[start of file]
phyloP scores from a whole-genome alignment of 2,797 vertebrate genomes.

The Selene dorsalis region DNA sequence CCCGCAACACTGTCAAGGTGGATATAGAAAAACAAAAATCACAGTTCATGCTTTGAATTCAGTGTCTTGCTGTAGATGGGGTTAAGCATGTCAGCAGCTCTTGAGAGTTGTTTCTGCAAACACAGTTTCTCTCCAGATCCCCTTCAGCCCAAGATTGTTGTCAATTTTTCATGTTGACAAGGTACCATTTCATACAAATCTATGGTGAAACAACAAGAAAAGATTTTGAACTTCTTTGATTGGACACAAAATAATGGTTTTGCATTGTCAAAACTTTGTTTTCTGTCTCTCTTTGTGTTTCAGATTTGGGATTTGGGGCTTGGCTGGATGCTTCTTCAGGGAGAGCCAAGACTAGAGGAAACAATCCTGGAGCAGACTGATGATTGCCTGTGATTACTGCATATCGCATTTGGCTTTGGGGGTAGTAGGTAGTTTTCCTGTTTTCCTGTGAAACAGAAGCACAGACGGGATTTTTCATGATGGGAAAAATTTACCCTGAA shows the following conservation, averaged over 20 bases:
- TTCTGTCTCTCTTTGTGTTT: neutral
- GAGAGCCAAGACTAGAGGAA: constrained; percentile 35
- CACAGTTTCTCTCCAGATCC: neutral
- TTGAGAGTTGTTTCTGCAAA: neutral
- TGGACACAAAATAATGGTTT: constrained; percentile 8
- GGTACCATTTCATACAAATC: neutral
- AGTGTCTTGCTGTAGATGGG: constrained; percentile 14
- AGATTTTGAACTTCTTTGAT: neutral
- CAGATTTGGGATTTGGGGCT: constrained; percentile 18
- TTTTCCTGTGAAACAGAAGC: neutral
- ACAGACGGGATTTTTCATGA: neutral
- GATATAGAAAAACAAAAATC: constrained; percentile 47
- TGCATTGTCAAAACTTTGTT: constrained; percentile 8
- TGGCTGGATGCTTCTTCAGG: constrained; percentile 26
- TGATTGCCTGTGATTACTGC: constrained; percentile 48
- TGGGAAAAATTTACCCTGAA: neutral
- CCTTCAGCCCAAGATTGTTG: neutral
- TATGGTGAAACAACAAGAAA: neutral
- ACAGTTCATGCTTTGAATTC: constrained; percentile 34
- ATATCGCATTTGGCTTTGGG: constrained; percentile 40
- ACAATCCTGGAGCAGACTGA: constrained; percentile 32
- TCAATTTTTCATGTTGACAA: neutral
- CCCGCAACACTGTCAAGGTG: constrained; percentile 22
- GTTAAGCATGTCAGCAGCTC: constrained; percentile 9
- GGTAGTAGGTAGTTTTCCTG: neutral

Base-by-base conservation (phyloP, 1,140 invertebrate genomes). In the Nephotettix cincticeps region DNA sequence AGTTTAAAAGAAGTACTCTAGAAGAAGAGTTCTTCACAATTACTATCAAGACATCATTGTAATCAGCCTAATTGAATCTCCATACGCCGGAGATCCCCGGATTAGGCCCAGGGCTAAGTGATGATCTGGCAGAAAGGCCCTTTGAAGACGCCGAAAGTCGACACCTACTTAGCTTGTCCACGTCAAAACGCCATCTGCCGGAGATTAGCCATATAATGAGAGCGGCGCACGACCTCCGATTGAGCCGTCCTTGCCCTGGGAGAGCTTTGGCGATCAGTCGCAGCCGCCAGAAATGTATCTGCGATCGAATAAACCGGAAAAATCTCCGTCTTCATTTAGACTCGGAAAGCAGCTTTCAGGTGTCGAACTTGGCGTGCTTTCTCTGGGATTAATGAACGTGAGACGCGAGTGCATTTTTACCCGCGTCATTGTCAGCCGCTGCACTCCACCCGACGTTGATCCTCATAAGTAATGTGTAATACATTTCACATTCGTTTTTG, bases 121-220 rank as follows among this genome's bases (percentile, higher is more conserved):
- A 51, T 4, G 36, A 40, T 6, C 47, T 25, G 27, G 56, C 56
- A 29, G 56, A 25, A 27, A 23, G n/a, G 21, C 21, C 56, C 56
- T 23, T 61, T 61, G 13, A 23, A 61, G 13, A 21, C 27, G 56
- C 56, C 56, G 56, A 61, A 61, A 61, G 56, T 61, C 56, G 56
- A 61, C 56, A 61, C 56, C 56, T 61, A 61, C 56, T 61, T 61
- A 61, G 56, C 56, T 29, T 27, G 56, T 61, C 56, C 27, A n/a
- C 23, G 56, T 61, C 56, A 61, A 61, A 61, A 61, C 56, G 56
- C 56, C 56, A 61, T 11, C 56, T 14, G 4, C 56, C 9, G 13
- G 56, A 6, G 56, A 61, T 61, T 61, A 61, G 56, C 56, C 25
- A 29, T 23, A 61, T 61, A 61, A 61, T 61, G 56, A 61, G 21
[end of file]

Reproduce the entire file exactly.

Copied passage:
phyloP scores from a whole-genome alignment of 2,797 vertebrate genomes.

The Selene dorsalis region DNA sequence CCCGCAACACTGTCAAGGTGGATATAGAAAAACAAAAATCACAGTTCATGCTTTGAATTCAGTGTCTTGCTGTAGATGGGGTTAAGCATGTCAGCAGCTCTTGAGAGTTGTTTCTGCAAACACAGTTTCTCTCCAGATCCCCTTCAGCCCAAGATTGTTGTCAATTTTTCATGTTGACAAGGTACCATTTCATACAAATCTATGGTGAAACAACAAGAAAAGATTTTGAACTTCTTTGATTGGACACAAAATAATGGTTTTGCATTGTCAAAACTTTGTTTTCTGTCTCTCTTTGTGTTTCAGATTTGGGATTTGGGGCTTGGCTGGATGCTTCTTCAGGGAGAGCCAAGACTAGAGGAAACAATCCTGGAGCAGACTGATGATTGCCTGTGATTACTGCATATCGCATTTGGCTTTGGGGGTAGTAGGTAGTTTTCCTGTTTTCCTGTGAAACAGAAGCACAGACGGGATTTTTCATGATGGGAAAAATTTACCCTGAA shows the following conservation, averaged over 20 bases:
- TTCTGTCTCTCTTTGTGTTT: neutral
- GAGAGCCAAGACTAGAGGAA: constrained; percentile 35
- CACAGTTTCTCTCCAGATCC: neutral
- TTGAGAGTTGTTTCTGCAAA: neutral
- TGGACACAAAATAATGGTTT: constrained; percentile 8
- GGTACCATTTCATACAAATC: neutral
- AGTGTCTTGCTGTAGATGGG: constrained; percentile 14
- AGATTTTGAACTTCTTTGAT: neutral
- CAGATTTGGGATTTGGGGCT: constrained; percentile 18
- TTTTCCTGTGAAACAGAAGC: neutral
- ACAGACGGGATTTTTCATGA: neutral
- GATATAGAAAAACAAAAATC: constrained; percentile 47
- TGCATTGTCAAAACTTTGTT: constrained; percentile 8
- TGGCTGGATGCTTCTTCAGG: constrained; percentile 26
- TGATTGCCTGTGATTACTGC: constrained; percentile 48
- TGGGAAAAATTTACCCTGAA: neutral
- CCTTCAGCCCAAGATTGTTG: neutral
- TATGGTGAAACAACAAGAAA: neutral
- ACAGTTCATGCTTTGAATTC: constrained; percentile 34
- ATATCGCATTTGGCTTTGGG: constrained; percentile 40
- ACAATCCTGGAGCAGACTGA: constrained; percentile 32
- TCAATTTTTCATGTTGACAA: neutral
- CCCGCAACACTGTCAAGGTG: constrained; percentile 22
- GTTAAGCATGTCAGCAGCTC: constrained; percentile 9
- GGTAGTAGGTAGTTTTCCTG: neutral

Base-by-base conservation (phyloP, 1,140 invertebrate genomes). In the Nephotettix cincticeps region DNA sequence AGTTTAAAAGAAGTACTCTAGAAGAAGAGTTCTTCACAATTACTATCAAGACATCATTGTAATCAGCCTAATTGAATCTCCATACGCCGGAGATCCCCGGATTAGGCCCAGGGCTAAGTGATGATCTGGCAGAAAGGCCCTTTGAAGACGCCGAAAGTCGACACCTACTTAGCTTGTCCACGTCAAAACGCCATCTGCCGGAGATTAGCCATATAATGAGAGCGGCGCACGACCTCCGATTGAGCCGTCCTTGCCCTGGGAGAGCTTTGGCGATCAGTCGCAGCCGCCAGAAATGTATCTGCGATCGAATAAACCGGAAAAATCTCCGTCTTCATTTAGACTCGGAAAGCAGCTTTCAGGTGTCGAACTTGGCGTGCTTTCTCTGGGATTAATGAACGTGAGACGCGAGTGCATTTTTACCCGCGTCATTGTCAGCCGCTGCACTCCACCCGACGTTGATCCTCATAAGTAATGTGTAATACATTTCACATTCGTTTTTG, bases 121-220 rank as follows among this genome's bases (percentile, higher is more conserved):
- A 51, T 4, G 36, A 40, T 6, C 47, T 25, G 27, G 56, C 56
- A 29, G 56, A 25, A 27, A 23, G n/a, G 21, C 21, C 56, C 56
- T 23, T 61, T 61, G 13, A 23, A 61, G 13, A 21, C 27, G 56
- C 56, C 56, G 56, A 61, A 61, A 61, G 56, T 61, C 56, G 56
- A 61, C 56, A 61, C 56, C 56, T 61, A 61, C 56, T 61, T 61
- A 61, G 56, C 56, T 29, T 27, G 56, T 61, C 56, C 27, A n/a
- C 23, G 56, T 61, C 56, A 61, A 61, A 61, A 61, C 56, G 56
- C 56, C 56, A 61, T 11, C 56, T 14, G 4, C 56, C 9, G 13
- G 56, A 6, G 56, A 61, T 61, T 61, A 61, G 56, C 56, C 25
- A 29, T 23, A 61, T 61, A 61, A 61, T 61, G 56, A 61, G 21